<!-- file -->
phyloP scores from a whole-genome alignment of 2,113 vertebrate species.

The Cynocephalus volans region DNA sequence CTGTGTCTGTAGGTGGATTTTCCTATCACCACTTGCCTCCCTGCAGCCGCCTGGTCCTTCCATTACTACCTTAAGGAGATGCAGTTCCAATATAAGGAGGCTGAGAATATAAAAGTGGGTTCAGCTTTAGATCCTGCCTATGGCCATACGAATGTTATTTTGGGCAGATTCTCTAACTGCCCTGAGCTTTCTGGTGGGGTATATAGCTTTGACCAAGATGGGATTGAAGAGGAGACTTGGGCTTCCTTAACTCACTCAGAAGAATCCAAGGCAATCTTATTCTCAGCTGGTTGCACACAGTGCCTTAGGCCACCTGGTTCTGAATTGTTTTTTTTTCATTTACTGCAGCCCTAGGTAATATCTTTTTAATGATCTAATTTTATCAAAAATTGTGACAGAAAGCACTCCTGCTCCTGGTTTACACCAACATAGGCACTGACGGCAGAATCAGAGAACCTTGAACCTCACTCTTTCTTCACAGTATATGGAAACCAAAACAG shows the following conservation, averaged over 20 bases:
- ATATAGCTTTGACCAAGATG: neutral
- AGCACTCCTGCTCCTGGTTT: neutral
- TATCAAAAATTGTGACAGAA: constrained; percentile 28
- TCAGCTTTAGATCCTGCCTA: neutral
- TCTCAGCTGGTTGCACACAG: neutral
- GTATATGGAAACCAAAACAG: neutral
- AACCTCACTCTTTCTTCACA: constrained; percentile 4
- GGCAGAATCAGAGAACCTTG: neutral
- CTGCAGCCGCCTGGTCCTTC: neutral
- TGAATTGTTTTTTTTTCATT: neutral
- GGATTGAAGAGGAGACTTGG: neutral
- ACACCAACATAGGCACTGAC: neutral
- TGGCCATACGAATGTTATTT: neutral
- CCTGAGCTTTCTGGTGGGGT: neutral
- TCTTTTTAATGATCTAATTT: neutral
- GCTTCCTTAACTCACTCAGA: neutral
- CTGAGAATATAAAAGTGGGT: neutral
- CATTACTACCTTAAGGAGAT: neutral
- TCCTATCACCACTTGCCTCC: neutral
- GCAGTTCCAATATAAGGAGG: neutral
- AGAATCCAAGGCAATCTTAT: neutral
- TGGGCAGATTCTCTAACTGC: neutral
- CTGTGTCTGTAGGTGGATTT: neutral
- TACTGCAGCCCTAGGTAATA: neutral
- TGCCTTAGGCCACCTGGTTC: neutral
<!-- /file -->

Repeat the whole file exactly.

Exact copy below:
phyloP scores from a whole-genome alignment of 2,113 vertebrate species.

The Cynocephalus volans region DNA sequence CTGTGTCTGTAGGTGGATTTTCCTATCACCACTTGCCTCCCTGCAGCCGCCTGGTCCTTCCATTACTACCTTAAGGAGATGCAGTTCCAATATAAGGAGGCTGAGAATATAAAAGTGGGTTCAGCTTTAGATCCTGCCTATGGCCATACGAATGTTATTTTGGGCAGATTCTCTAACTGCCCTGAGCTTTCTGGTGGGGTATATAGCTTTGACCAAGATGGGATTGAAGAGGAGACTTGGGCTTCCTTAACTCACTCAGAAGAATCCAAGGCAATCTTATTCTCAGCTGGTTGCACACAGTGCCTTAGGCCACCTGGTTCTGAATTGTTTTTTTTTCATTTACTGCAGCCCTAGGTAATATCTTTTTAATGATCTAATTTTATCAAAAATTGTGACAGAAAGCACTCCTGCTCCTGGTTTACACCAACATAGGCACTGACGGCAGAATCAGAGAACCTTGAACCTCACTCTTTCTTCACAGTATATGGAAACCAAAACAG shows the following conservation, averaged over 20 bases:
- ATATAGCTTTGACCAAGATG: neutral
- AGCACTCCTGCTCCTGGTTT: neutral
- TATCAAAAATTGTGACAGAA: constrained; percentile 28
- TCAGCTTTAGATCCTGCCTA: neutral
- TCTCAGCTGGTTGCACACAG: neutral
- GTATATGGAAACCAAAACAG: neutral
- AACCTCACTCTTTCTTCACA: constrained; percentile 4
- GGCAGAATCAGAGAACCTTG: neutral
- CTGCAGCCGCCTGGTCCTTC: neutral
- TGAATTGTTTTTTTTTCATT: neutral
- GGATTGAAGAGGAGACTTGG: neutral
- ACACCAACATAGGCACTGAC: neutral
- TGGCCATACGAATGTTATTT: neutral
- CCTGAGCTTTCTGGTGGGGT: neutral
- TCTTTTTAATGATCTAATTT: neutral
- GCTTCCTTAACTCACTCAGA: neutral
- CTGAGAATATAAAAGTGGGT: neutral
- CATTACTACCTTAAGGAGAT: neutral
- TCCTATCACCACTTGCCTCC: neutral
- GCAGTTCCAATATAAGGAGG: neutral
- AGAATCCAAGGCAATCTTAT: neutral
- TGGGCAGATTCTCTAACTGC: neutral
- CTGTGTCTGTAGGTGGATTT: neutral
- TACTGCAGCCCTAGGTAATA: neutral
- TGCCTTAGGCCACCTGGTTC: neutral